The Iron Curtain did not existat least not as we usually imagine it. Rather than a stark, unbroken line dividing East and West in Cold War Europe, the Iron Curtain was instead made up of distinct landscapes, many in the grip of divergent historical and cultural forces for decades, if not centuries. This book traces a genealogy of one such landscapethe woods between Czechoslovakia and West Germanyto debunk our misconceptions about the iconic partition.
Yuliya Komska transports readers to the western edge of the Bohemian Forest, one of Europe’s oldest borderlands, where in the 1950s civilians set out to shape the so-called prayer wall. A chain of new and repurposed pilgrimage sites, lookout towers, and monuments, the prayer wall placed two long-standing German obsessions, forest and border, at the heart of the century’s most protracted conflict. Komska illustrates how civilians used the prayer wall to engage with and contribute to the new political and religious landscape. In the process, she relates West Germany’s quiet sylvan periphery to the tragic pitch prevalent along the Iron Curtain’s better-known segments.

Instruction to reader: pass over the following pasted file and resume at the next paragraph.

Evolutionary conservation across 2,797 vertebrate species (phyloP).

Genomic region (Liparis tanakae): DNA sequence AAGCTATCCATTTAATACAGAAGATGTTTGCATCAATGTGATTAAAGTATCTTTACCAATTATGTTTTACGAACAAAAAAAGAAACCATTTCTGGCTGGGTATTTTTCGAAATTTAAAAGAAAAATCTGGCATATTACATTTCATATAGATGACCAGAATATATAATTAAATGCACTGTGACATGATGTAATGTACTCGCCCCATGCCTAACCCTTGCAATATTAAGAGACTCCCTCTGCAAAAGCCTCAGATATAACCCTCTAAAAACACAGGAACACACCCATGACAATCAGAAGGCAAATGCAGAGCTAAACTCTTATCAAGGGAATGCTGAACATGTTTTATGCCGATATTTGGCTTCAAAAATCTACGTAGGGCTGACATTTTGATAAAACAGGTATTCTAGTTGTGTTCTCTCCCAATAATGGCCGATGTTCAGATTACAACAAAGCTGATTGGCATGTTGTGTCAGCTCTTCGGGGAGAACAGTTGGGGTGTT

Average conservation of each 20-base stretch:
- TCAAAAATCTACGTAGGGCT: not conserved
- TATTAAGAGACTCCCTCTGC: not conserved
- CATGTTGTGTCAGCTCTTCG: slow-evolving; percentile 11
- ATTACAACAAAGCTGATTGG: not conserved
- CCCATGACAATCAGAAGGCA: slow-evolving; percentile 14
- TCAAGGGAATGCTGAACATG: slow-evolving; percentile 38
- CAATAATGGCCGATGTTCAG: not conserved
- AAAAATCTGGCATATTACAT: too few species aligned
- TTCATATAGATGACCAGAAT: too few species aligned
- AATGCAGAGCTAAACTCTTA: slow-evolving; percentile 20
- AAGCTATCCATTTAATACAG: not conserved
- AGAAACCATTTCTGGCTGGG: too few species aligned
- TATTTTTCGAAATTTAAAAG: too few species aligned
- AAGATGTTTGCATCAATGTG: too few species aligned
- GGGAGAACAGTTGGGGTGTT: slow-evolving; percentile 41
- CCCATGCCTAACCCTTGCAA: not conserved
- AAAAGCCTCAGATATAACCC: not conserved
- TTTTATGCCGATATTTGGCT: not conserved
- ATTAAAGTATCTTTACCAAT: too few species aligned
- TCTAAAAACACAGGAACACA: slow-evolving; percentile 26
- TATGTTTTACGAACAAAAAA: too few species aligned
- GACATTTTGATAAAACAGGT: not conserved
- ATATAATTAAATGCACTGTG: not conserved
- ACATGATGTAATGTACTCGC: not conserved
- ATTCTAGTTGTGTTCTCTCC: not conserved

Steeped in archival research and rooted in nuanced interpretations of wide-ranging cultural artifacts, from vandalized religious images and tourist snapshots to poems and travelogues, The Icon Curtain pushes disciplinary boundaries and opens new perspectives on the study of borders and the Cold War alike.